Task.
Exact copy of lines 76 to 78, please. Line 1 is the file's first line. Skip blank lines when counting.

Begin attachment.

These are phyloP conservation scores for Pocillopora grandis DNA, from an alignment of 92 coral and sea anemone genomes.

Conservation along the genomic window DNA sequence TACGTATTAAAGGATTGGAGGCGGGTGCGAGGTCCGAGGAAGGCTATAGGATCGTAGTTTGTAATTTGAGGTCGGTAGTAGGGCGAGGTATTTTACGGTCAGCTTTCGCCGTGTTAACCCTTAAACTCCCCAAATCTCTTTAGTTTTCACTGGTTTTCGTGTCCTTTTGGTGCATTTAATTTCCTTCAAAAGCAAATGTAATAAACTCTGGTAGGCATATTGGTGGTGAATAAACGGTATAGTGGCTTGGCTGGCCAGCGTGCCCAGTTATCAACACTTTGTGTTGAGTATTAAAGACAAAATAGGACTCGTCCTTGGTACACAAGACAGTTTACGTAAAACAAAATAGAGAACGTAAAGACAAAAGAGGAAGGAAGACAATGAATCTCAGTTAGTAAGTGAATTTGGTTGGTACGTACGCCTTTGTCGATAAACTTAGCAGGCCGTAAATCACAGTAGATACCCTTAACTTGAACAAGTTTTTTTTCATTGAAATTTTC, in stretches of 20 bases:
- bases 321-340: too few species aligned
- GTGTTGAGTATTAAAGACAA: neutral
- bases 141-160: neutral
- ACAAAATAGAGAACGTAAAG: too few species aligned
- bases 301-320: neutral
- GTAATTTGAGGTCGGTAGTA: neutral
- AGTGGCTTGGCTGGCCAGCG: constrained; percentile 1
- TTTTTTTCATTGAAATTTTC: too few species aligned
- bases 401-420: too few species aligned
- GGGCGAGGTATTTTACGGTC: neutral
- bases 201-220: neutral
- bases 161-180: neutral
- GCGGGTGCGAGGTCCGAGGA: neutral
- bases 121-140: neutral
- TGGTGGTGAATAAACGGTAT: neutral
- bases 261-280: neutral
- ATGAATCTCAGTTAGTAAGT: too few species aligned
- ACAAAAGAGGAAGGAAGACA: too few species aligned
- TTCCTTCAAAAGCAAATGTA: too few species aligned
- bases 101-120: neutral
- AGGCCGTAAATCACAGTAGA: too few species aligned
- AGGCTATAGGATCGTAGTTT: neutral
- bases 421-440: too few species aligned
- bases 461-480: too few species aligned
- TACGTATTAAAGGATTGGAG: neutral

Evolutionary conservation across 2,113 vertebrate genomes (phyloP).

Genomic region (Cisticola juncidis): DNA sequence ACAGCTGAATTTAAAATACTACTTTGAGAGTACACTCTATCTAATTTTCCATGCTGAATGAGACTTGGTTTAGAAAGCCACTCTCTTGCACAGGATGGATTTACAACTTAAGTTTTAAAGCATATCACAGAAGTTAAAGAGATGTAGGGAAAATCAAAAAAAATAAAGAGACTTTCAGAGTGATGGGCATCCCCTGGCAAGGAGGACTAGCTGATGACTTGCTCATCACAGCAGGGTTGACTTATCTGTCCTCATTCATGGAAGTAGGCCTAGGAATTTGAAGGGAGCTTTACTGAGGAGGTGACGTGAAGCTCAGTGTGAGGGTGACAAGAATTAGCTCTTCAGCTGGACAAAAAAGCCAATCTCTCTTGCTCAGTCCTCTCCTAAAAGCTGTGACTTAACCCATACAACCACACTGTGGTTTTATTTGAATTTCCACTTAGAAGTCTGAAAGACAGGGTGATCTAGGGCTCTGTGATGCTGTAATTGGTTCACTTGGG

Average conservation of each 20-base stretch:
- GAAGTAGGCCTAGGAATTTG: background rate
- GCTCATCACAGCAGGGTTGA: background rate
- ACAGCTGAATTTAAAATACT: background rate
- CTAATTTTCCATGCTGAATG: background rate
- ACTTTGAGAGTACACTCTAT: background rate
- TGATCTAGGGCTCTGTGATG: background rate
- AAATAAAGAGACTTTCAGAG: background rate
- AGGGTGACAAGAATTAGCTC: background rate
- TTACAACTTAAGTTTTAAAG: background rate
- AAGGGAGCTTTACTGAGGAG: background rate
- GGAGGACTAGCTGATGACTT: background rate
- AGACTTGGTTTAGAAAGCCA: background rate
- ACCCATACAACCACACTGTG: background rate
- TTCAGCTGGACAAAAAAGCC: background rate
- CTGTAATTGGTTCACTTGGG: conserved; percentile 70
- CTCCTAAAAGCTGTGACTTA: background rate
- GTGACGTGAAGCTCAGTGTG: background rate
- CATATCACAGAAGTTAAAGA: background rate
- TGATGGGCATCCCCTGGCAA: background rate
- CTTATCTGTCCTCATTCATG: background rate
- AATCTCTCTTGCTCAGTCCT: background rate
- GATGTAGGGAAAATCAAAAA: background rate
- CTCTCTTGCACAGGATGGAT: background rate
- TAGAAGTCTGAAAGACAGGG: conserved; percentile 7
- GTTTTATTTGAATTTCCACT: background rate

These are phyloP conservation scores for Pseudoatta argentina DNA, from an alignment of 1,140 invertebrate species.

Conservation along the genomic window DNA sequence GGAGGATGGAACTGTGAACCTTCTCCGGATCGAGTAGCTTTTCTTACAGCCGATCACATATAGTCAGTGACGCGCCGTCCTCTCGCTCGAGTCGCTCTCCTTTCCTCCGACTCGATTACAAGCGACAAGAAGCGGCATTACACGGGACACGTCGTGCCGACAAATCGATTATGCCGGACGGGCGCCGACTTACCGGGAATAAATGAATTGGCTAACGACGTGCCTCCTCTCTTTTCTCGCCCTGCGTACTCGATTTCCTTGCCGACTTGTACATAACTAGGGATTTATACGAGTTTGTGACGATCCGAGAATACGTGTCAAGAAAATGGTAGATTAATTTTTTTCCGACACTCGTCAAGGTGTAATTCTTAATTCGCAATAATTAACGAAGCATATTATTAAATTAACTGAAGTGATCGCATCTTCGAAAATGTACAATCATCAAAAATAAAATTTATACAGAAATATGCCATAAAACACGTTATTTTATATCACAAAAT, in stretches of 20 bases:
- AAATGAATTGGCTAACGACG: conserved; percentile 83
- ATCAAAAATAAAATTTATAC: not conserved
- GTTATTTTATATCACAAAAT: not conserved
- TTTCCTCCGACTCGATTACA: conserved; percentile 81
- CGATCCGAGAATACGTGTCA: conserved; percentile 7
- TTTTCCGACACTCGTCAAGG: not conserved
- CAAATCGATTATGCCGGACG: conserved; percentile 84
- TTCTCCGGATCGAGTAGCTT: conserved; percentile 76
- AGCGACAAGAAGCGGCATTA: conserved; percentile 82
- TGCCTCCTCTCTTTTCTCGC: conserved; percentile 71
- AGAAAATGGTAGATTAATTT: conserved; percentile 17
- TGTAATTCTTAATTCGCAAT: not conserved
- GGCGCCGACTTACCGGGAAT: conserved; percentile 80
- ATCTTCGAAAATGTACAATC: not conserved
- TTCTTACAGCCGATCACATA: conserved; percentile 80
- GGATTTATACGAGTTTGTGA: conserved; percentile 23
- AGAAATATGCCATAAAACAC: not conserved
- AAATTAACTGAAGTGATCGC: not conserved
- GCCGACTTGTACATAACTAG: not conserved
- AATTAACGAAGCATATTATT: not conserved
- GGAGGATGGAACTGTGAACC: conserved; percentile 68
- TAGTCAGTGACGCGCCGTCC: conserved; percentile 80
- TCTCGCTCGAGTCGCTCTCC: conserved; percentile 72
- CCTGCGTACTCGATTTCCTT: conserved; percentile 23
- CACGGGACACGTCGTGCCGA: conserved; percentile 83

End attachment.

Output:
- GCCGACTTGTACATAACTAG: not conserved
- AATTAACGAAGCATATTATT: not conserved
- GGAGGATGGAACTGTGAACC: conserved; percentile 68